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Reverend Ron preaches to the masses at the 2008 International Blues Festival.
the Gauntlet

Community remembers Reverend Ron

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Calgary's music community is still in shock following the announcement that Reverend Ron, 20-year host of CJSW's The Blues Witness, passed away Thu., Nov. 12, after a battle with cancer.

Ronald J. Predika died the night before CJSW made their long awaited move to the third floor of the MacEwan Student Centre, on the University of Calgary campus. The last song to be played in the old space was Ron's theme song, Merlin Johnson's "Down on Easy Street."

Ron was respected by many and his social circles extended wide and far, said CJSW station manager Chad Saunders.

He kept his illness private. People didn't know much about his background because he didn't think it was necessary -- he wanted to know what your thoughts were now, explained Saunders.

"I can recall blues musicians coming into CJSW," he said. "They were welcomed by Ron as if they had been friends for years -- some were and some he had just met."

Saunders first met Ron after a station meeting when they went for a beer in the Den and sat down at the old picnic tables. When Ron asked the server what was on tap, she replied Labatt's Blue.

"Ron pointed at me and said 'That's for young guys like him, that's not my beer.' The server went through all the beers and Ron had a comment on every single one. It was pretty funny," he recalled.

"Then Ron looked at Don McSwiney [former CJSW station manager] and said, 'Let's talk about CJSW and what makes good radio.' For somebody brand new to the station, that was probably the most informal yet most significant oral history lesson on what it took to make good radio. You knew that as long as Reverend Ron was there, it was going to be alright. He was also our good luck charm when it came to the funding drives. He could get people pumped up."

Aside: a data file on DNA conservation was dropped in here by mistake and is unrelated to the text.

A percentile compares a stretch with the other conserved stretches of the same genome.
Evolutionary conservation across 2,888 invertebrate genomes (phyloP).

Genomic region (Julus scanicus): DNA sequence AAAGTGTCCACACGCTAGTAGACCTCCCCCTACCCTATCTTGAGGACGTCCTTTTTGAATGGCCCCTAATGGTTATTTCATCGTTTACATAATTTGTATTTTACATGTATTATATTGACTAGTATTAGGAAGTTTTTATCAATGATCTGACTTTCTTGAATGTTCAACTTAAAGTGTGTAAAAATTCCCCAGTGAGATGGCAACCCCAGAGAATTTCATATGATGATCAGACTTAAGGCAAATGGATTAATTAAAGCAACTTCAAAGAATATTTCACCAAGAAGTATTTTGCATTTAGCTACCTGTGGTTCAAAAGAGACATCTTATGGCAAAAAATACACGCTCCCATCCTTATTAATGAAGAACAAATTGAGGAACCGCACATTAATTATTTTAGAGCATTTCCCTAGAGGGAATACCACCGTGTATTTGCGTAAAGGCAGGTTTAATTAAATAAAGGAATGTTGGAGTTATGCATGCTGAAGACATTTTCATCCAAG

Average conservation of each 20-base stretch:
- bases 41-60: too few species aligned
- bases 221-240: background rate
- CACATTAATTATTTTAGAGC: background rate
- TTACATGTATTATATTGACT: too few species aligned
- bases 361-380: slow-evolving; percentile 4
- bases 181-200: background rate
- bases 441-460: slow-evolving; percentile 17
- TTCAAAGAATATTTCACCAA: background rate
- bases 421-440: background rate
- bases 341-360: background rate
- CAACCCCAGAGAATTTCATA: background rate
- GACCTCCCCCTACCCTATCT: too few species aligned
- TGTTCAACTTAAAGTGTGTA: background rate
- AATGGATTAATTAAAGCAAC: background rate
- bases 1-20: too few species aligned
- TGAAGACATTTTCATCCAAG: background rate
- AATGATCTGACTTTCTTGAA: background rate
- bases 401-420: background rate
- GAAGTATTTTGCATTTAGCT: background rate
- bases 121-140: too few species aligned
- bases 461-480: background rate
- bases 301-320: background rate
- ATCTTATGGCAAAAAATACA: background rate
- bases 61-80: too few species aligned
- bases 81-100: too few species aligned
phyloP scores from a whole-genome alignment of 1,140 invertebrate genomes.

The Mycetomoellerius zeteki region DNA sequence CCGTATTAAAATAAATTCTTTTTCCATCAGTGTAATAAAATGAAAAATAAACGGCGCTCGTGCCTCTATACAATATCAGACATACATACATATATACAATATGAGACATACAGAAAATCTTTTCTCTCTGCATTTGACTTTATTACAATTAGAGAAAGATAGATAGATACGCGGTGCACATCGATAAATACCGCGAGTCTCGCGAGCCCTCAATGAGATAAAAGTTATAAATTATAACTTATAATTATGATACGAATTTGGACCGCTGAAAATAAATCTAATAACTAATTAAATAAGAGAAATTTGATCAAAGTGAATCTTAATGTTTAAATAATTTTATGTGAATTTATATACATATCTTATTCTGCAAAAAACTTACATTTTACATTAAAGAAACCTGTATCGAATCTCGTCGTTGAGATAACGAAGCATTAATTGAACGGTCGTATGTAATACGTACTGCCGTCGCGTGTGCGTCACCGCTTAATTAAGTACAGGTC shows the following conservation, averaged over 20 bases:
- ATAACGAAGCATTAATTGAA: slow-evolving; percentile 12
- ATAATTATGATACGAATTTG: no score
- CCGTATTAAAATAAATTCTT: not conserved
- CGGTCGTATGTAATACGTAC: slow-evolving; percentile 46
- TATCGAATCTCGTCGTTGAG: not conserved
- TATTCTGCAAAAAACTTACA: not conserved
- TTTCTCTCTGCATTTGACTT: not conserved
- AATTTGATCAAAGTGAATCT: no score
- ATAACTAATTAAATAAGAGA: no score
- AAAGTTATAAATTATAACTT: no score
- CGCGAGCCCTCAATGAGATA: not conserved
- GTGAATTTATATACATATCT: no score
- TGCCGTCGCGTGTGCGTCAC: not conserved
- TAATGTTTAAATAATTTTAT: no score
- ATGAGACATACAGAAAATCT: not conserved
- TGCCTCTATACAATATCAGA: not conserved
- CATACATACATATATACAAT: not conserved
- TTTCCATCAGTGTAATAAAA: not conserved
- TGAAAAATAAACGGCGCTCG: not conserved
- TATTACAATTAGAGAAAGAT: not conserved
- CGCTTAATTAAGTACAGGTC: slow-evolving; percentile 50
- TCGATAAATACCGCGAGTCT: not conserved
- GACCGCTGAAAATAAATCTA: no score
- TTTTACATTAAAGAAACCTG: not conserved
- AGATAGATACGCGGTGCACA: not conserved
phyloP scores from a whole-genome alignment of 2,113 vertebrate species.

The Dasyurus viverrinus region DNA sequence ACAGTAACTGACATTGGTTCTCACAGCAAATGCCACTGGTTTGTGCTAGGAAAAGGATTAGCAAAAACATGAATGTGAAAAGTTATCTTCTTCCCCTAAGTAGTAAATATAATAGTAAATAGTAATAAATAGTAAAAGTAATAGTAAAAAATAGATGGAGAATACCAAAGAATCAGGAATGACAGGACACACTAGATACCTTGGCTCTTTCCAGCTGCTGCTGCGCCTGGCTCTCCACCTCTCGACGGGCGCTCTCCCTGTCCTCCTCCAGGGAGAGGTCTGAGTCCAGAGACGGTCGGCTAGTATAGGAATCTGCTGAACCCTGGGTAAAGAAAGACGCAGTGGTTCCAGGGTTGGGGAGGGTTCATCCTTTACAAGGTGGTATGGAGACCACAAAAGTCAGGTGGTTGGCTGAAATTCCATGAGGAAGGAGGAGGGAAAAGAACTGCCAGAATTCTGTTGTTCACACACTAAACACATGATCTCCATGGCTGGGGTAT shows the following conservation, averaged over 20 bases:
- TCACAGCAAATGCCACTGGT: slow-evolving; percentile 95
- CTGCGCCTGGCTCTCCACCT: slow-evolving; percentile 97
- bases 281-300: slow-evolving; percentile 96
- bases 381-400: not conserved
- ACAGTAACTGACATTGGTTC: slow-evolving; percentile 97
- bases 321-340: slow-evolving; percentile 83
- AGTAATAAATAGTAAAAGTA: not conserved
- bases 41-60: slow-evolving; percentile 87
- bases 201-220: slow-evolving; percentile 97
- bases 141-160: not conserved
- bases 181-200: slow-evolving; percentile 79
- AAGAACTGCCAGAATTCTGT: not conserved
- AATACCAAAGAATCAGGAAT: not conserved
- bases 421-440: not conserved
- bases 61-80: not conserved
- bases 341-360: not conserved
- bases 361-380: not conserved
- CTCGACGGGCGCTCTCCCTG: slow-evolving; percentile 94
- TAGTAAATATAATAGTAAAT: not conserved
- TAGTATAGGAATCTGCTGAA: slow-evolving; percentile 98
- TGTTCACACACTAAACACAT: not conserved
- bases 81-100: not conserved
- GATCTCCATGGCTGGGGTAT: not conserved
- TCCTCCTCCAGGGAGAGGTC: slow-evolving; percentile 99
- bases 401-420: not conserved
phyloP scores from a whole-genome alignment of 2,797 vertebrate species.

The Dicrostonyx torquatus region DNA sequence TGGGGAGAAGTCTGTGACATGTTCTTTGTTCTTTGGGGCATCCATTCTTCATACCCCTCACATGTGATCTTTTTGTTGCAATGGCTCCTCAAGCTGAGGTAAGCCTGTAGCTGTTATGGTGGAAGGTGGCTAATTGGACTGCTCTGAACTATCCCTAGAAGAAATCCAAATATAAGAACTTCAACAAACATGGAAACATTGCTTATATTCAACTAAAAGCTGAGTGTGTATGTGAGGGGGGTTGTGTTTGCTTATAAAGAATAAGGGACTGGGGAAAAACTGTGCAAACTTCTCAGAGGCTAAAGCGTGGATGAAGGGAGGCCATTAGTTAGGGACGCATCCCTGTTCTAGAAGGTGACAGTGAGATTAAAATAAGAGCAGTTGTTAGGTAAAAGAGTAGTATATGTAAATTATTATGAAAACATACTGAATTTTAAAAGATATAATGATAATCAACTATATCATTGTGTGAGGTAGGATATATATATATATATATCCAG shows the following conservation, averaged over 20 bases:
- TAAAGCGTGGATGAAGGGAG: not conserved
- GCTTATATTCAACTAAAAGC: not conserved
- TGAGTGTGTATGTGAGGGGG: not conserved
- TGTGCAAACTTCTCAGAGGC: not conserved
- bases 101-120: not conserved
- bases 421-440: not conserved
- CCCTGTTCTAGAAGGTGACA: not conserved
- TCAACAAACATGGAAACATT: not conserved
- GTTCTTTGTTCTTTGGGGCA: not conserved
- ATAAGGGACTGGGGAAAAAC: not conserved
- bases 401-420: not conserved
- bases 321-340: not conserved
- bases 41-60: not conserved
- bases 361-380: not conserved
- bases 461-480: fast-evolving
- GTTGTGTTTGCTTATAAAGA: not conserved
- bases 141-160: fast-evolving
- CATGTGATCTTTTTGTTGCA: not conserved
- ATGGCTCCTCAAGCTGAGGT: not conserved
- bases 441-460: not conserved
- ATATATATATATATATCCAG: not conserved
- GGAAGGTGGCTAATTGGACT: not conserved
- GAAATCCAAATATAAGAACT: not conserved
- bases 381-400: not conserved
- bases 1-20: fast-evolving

Over half of CJSW's impressive collection of blues discs have Ron's notes written on them. He had an influential hand in defining that library.

"I don't think that anyone who knew Ron here at the station will forget his programming," mused Saunders. "That will live on forever for sure."

It was Kerry Clarke, now artistic director for the Calgary Folk Music Festival, who put Ron on the air for the first time in 1990.

"I invited him to come on a show Suki Davis and I did as a guest," recalled Clarke. "He brought all kinds of wacky albums, including some Hawaiian ones he found in the garbage. Upon discovering he knew quite a bit about the blues, I asked him to do a few shows. He initially just hosted and I teched. I slowly groomed him into taking over the show, [then called The Blues Experiment.] I remember his first few interviews, where he asked artists things like 'do you have a jukebox?' and 'do you eat jambalaya?' which prompted nervous record reps to suggest that I have Ron ask about their latest album and tour."

During the Calgary Midwinter Blues Festival last February, Ron was inducted into the Calgary Blues Music Association Hall of Fame as a Lifetime Achievement award recipient.

Calgary International Blues Festival co-producer Cindy McLeod said they couldn't imagine a more worthy choice.

"His acceptance speech underscored his humble view that he was 'just a guy spinning records,' but to those of us who love the blues, the Rev will evermore be remembered as the man who brought the best in blues to our radios every week for nearly two decades."

Friends and family are invited to a celebration of Ron's life at Mikey's Juke Joint, 1901 - 10th Avenue S.W., at 12:30 p.m. Sun., Nov. 22. All are invited to stay for the following Sunday open jam.

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Comments

I\'ve been listening to Reverend Ron for twenty years, what a unique personality he was. He introduced me to blues bands and history that was informative and entertaining. He has woven himself so beautifully into the historic fabric of the Calgary Blues scene from the eighties until today. His rants endeared him to me and so many of my friends, you just don\'t meet enough people like him, who aren\'t afraid to say what\'s on their mind. Like him or hate him, the man was singular and unforgettable.